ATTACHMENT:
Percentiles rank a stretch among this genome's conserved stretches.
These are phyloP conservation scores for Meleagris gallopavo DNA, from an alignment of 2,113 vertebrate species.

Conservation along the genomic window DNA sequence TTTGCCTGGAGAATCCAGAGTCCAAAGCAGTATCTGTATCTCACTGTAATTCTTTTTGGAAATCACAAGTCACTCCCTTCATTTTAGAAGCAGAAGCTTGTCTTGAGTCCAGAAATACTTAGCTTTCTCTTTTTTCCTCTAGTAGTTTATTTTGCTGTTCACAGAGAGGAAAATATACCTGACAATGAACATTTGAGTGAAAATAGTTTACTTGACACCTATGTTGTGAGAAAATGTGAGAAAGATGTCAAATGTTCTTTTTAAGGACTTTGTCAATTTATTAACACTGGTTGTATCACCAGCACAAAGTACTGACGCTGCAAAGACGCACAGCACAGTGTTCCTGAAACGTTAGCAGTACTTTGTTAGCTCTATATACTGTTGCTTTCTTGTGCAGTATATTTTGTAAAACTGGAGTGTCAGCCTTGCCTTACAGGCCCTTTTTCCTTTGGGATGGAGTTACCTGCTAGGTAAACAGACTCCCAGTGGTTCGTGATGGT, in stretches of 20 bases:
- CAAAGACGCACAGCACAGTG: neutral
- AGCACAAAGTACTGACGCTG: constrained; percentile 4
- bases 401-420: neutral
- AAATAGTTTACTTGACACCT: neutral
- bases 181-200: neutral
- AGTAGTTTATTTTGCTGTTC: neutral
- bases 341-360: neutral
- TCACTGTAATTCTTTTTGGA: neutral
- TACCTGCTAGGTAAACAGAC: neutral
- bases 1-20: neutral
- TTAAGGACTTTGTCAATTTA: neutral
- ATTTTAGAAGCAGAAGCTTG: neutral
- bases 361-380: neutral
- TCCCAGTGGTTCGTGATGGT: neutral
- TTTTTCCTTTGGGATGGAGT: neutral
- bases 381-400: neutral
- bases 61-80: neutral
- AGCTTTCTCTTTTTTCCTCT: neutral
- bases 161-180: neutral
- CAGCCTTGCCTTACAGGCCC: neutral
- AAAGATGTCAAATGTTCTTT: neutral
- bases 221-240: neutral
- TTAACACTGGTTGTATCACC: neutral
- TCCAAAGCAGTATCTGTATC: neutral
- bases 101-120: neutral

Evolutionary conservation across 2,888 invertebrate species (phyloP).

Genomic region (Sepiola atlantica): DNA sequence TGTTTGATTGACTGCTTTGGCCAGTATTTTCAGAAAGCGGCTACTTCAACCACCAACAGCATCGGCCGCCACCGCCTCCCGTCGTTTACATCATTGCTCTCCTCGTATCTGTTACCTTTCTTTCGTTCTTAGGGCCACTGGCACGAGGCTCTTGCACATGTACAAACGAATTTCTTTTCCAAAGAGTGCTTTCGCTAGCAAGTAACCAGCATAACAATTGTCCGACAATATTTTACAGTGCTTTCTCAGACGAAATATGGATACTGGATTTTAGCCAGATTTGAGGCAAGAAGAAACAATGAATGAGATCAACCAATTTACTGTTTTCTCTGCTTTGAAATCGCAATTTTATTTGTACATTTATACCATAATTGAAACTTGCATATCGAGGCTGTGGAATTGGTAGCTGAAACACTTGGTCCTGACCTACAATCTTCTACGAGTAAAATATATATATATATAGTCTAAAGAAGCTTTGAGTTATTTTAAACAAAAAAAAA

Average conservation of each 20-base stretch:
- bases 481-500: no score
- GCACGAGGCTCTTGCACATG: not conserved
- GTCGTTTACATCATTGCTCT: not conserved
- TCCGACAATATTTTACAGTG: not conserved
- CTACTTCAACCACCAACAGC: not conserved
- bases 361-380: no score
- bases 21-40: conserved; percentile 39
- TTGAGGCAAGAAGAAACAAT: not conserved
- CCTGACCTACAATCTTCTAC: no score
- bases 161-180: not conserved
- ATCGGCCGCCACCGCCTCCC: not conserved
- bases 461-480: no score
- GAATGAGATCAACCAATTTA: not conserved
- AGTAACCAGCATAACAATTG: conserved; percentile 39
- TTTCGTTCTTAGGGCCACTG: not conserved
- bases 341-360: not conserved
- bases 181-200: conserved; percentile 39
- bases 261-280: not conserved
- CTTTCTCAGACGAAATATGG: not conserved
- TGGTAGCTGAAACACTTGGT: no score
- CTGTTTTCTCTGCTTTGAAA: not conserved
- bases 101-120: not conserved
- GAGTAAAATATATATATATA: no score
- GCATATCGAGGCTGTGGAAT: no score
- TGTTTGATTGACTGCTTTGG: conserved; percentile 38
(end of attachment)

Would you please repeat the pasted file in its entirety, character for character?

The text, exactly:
Percentiles rank a stretch among this genome's conserved stretches.
These are phyloP conservation scores for Meleagris gallopavo DNA, from an alignment of 2,113 vertebrate species.

Conservation along the genomic window DNA sequence TTTGCCTGGAGAATCCAGAGTCCAAAGCAGTATCTGTATCTCACTGTAATTCTTTTTGGAAATCACAAGTCACTCCCTTCATTTTAGAAGCAGAAGCTTGTCTTGAGTCCAGAAATACTTAGCTTTCTCTTTTTTCCTCTAGTAGTTTATTTTGCTGTTCACAGAGAGGAAAATATACCTGACAATGAACATTTGAGTGAAAATAGTTTACTTGACACCTATGTTGTGAGAAAATGTGAGAAAGATGTCAAATGTTCTTTTTAAGGACTTTGTCAATTTATTAACACTGGTTGTATCACCAGCACAAAGTACTGACGCTGCAAAGACGCACAGCACAGTGTTCCTGAAACGTTAGCAGTACTTTGTTAGCTCTATATACTGTTGCTTTCTTGTGCAGTATATTTTGTAAAACTGGAGTGTCAGCCTTGCCTTACAGGCCCTTTTTCCTTTGGGATGGAGTTACCTGCTAGGTAAACAGACTCCCAGTGGTTCGTGATGGT, in stretches of 20 bases:
- CAAAGACGCACAGCACAGTG: neutral
- AGCACAAAGTACTGACGCTG: constrained; percentile 4
- bases 401-420: neutral
- AAATAGTTTACTTGACACCT: neutral
- bases 181-200: neutral
- AGTAGTTTATTTTGCTGTTC: neutral
- bases 341-360: neutral
- TCACTGTAATTCTTTTTGGA: neutral
- TACCTGCTAGGTAAACAGAC: neutral
- bases 1-20: neutral
- TTAAGGACTTTGTCAATTTA: neutral
- ATTTTAGAAGCAGAAGCTTG: neutral
- bases 361-380: neutral
- TCCCAGTGGTTCGTGATGGT: neutral
- TTTTTCCTTTGGGATGGAGT: neutral
- bases 381-400: neutral
- bases 61-80: neutral
- AGCTTTCTCTTTTTTCCTCT: neutral
- bases 161-180: neutral
- CAGCCTTGCCTTACAGGCCC: neutral
- AAAGATGTCAAATGTTCTTT: neutral
- bases 221-240: neutral
- TTAACACTGGTTGTATCACC: neutral
- TCCAAAGCAGTATCTGTATC: neutral
- bases 101-120: neutral

Evolutionary conservation across 2,888 invertebrate species (phyloP).

Genomic region (Sepiola atlantica): DNA sequence TGTTTGATTGACTGCTTTGGCCAGTATTTTCAGAAAGCGGCTACTTCAACCACCAACAGCATCGGCCGCCACCGCCTCCCGTCGTTTACATCATTGCTCTCCTCGTATCTGTTACCTTTCTTTCGTTCTTAGGGCCACTGGCACGAGGCTCTTGCACATGTACAAACGAATTTCTTTTCCAAAGAGTGCTTTCGCTAGCAAGTAACCAGCATAACAATTGTCCGACAATATTTTACAGTGCTTTCTCAGACGAAATATGGATACTGGATTTTAGCCAGATTTGAGGCAAGAAGAAACAATGAATGAGATCAACCAATTTACTGTTTTCTCTGCTTTGAAATCGCAATTTTATTTGTACATTTATACCATAATTGAAACTTGCATATCGAGGCTGTGGAATTGGTAGCTGAAACACTTGGTCCTGACCTACAATCTTCTACGAGTAAAATATATATATATATAGTCTAAAGAAGCTTTGAGTTATTTTAAACAAAAAAAAA

Average conservation of each 20-base stretch:
- bases 481-500: no score
- GCACGAGGCTCTTGCACATG: not conserved
- GTCGTTTACATCATTGCTCT: not conserved
- TCCGACAATATTTTACAGTG: not conserved
- CTACTTCAACCACCAACAGC: not conserved
- bases 361-380: no score
- bases 21-40: conserved; percentile 39
- TTGAGGCAAGAAGAAACAAT: not conserved
- CCTGACCTACAATCTTCTAC: no score
- bases 161-180: not conserved
- ATCGGCCGCCACCGCCTCCC: not conserved
- bases 461-480: no score
- GAATGAGATCAACCAATTTA: not conserved
- AGTAACCAGCATAACAATTG: conserved; percentile 39
- TTTCGTTCTTAGGGCCACTG: not conserved
- bases 341-360: not conserved
- bases 181-200: conserved; percentile 39
- bases 261-280: not conserved
- CTTTCTCAGACGAAATATGG: not conserved
- TGGTAGCTGAAACACTTGGT: no score
- CTGTTTTCTCTGCTTTGAAA: not conserved
- bases 101-120: not conserved
- GAGTAAAATATATATATATA: no score
- GCATATCGAGGCTGTGGAAT: no score
- TGTTTGATTGACTGCTTTGG: conserved; percentile 38